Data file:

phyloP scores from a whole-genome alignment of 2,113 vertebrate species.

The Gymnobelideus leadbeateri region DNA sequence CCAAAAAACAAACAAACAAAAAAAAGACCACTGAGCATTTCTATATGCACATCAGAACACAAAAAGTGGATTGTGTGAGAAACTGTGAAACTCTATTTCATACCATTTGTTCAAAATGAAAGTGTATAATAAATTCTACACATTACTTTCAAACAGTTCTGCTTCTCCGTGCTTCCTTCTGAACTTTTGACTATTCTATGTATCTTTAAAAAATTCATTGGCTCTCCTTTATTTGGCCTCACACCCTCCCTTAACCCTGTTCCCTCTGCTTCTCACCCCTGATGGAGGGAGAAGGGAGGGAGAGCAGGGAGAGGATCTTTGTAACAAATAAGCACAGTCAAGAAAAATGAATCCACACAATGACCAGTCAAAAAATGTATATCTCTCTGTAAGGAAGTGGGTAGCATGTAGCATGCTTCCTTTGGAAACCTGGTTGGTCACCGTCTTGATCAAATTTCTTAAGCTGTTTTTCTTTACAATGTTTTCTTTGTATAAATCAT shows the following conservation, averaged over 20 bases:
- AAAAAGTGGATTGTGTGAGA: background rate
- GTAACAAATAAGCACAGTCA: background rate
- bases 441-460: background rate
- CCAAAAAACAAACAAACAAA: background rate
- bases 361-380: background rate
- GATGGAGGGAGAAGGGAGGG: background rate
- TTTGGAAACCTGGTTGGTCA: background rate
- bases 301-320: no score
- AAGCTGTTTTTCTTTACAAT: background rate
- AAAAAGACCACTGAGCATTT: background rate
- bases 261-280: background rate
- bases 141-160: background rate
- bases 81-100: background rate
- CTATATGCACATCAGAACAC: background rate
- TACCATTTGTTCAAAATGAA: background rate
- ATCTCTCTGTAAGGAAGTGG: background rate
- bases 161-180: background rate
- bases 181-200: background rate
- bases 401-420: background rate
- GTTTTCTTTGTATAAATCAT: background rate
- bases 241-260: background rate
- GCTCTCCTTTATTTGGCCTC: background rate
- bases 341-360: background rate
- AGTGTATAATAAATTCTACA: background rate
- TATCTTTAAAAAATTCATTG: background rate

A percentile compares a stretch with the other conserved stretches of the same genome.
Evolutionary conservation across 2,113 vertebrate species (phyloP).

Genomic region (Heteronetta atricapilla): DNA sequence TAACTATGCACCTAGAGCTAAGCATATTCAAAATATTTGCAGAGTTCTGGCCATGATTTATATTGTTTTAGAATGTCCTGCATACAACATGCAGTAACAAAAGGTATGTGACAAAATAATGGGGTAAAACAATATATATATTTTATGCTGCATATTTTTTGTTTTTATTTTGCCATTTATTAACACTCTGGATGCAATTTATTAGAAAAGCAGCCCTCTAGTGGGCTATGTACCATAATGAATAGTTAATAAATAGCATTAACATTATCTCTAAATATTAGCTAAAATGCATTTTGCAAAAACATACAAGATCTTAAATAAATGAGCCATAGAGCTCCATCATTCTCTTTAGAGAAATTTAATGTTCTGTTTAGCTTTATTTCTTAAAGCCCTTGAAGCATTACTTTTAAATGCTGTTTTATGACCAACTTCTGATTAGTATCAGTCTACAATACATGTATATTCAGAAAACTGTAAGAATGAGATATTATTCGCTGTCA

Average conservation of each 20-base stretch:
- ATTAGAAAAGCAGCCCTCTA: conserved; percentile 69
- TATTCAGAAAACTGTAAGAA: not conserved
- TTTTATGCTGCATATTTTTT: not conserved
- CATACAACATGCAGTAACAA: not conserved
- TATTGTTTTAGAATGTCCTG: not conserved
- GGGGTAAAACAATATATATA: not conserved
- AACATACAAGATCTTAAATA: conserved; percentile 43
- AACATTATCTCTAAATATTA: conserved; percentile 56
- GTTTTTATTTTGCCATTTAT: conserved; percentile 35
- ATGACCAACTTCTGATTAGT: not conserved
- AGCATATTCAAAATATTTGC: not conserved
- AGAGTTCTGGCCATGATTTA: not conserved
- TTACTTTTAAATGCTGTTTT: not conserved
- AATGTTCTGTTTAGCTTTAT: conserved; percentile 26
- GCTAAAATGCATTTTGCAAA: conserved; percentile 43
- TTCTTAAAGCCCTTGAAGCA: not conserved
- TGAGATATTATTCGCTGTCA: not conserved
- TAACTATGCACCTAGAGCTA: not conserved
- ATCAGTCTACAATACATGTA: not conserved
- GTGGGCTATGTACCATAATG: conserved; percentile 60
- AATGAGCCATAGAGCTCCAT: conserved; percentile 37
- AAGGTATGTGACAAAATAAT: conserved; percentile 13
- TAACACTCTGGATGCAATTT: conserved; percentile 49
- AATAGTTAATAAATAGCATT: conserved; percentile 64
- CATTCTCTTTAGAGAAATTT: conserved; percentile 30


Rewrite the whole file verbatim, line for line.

phyloP scores from a whole-genome alignment of 2,113 vertebrate species.

The Gymnobelideus leadbeateri region DNA sequence CCAAAAAACAAACAAACAAAAAAAAGACCACTGAGCATTTCTATATGCACATCAGAACACAAAAAGTGGATTGTGTGAGAAACTGTGAAACTCTATTTCATACCATTTGTTCAAAATGAAAGTGTATAATAAATTCTACACATTACTTTCAAACAGTTCTGCTTCTCCGTGCTTCCTTCTGAACTTTTGACTATTCTATGTATCTTTAAAAAATTCATTGGCTCTCCTTTATTTGGCCTCACACCCTCCCTTAACCCTGTTCCCTCTGCTTCTCACCCCTGATGGAGGGAGAAGGGAGGGAGAGCAGGGAGAGGATCTTTGTAACAAATAAGCACAGTCAAGAAAAATGAATCCACACAATGACCAGTCAAAAAATGTATATCTCTCTGTAAGGAAGTGGGTAGCATGTAGCATGCTTCCTTTGGAAACCTGGTTGGTCACCGTCTTGATCAAATTTCTTAAGCTGTTTTTCTTTACAATGTTTTCTTTGTATAAATCAT shows the following conservation, averaged over 20 bases:
- AAAAAGTGGATTGTGTGAGA: background rate
- GTAACAAATAAGCACAGTCA: background rate
- bases 441-460: background rate
- CCAAAAAACAAACAAACAAA: background rate
- bases 361-380: background rate
- GATGGAGGGAGAAGGGAGGG: background rate
- TTTGGAAACCTGGTTGGTCA: background rate
- bases 301-320: no score
- AAGCTGTTTTTCTTTACAAT: background rate
- AAAAAGACCACTGAGCATTT: background rate
- bases 261-280: background rate
- bases 141-160: background rate
- bases 81-100: background rate
- CTATATGCACATCAGAACAC: background rate
- TACCATTTGTTCAAAATGAA: background rate
- ATCTCTCTGTAAGGAAGTGG: background rate
- bases 161-180: background rate
- bases 181-200: background rate
- bases 401-420: background rate
- GTTTTCTTTGTATAAATCAT: background rate
- bases 241-260: background rate
- GCTCTCCTTTATTTGGCCTC: background rate
- bases 341-360: background rate
- AGTGTATAATAAATTCTACA: background rate
- TATCTTTAAAAAATTCATTG: background rate

A percentile compares a stretch with the other conserved stretches of the same genome.
Evolutionary conservation across 2,113 vertebrate species (phyloP).

Genomic region (Heteronetta atricapilla): DNA sequence TAACTATGCACCTAGAGCTAAGCATATTCAAAATATTTGCAGAGTTCTGGCCATGATTTATATTGTTTTAGAATGTCCTGCATACAACATGCAGTAACAAAAGGTATGTGACAAAATAATGGGGTAAAACAATATATATATTTTATGCTGCATATTTTTTGTTTTTATTTTGCCATTTATTAACACTCTGGATGCAATTTATTAGAAAAGCAGCCCTCTAGTGGGCTATGTACCATAATGAATAGTTAATAAATAGCATTAACATTATCTCTAAATATTAGCTAAAATGCATTTTGCAAAAACATACAAGATCTTAAATAAATGAGCCATAGAGCTCCATCATTCTCTTTAGAGAAATTTAATGTTCTGTTTAGCTTTATTTCTTAAAGCCCTTGAAGCATTACTTTTAAATGCTGTTTTATGACCAACTTCTGATTAGTATCAGTCTACAATACATGTATATTCAGAAAACTGTAAGAATGAGATATTATTCGCTGTCA

Average conservation of each 20-base stretch:
- ATTAGAAAAGCAGCCCTCTA: conserved; percentile 69
- TATTCAGAAAACTGTAAGAA: not conserved
- TTTTATGCTGCATATTTTTT: not conserved
- CATACAACATGCAGTAACAA: not conserved
- TATTGTTTTAGAATGTCCTG: not conserved
- GGGGTAAAACAATATATATA: not conserved
- AACATACAAGATCTTAAATA: conserved; percentile 43
- AACATTATCTCTAAATATTA: conserved; percentile 56
- GTTTTTATTTTGCCATTTAT: conserved; percentile 35
- ATGACCAACTTCTGATTAGT: not conserved
- AGCATATTCAAAATATTTGC: not conserved
- AGAGTTCTGGCCATGATTTA: not conserved
- TTACTTTTAAATGCTGTTTT: not conserved
- AATGTTCTGTTTAGCTTTAT: conserved; percentile 26
- GCTAAAATGCATTTTGCAAA: conserved; percentile 43
- TTCTTAAAGCCCTTGAAGCA: not conserved
- TGAGATATTATTCGCTGTCA: not conserved
- TAACTATGCACCTAGAGCTA: not conserved
- ATCAGTCTACAATACATGTA: not conserved
- GTGGGCTATGTACCATAATG: conserved; percentile 60
- AATGAGCCATAGAGCTCCAT: conserved; percentile 37
- AAGGTATGTGACAAAATAAT: conserved; percentile 13
- TAACACTCTGGATGCAATTT: conserved; percentile 49
- AATAGTTAATAAATAGCATT: conserved; percentile 64
- CATTCTCTTTAGAGAAATTT: conserved; percentile 30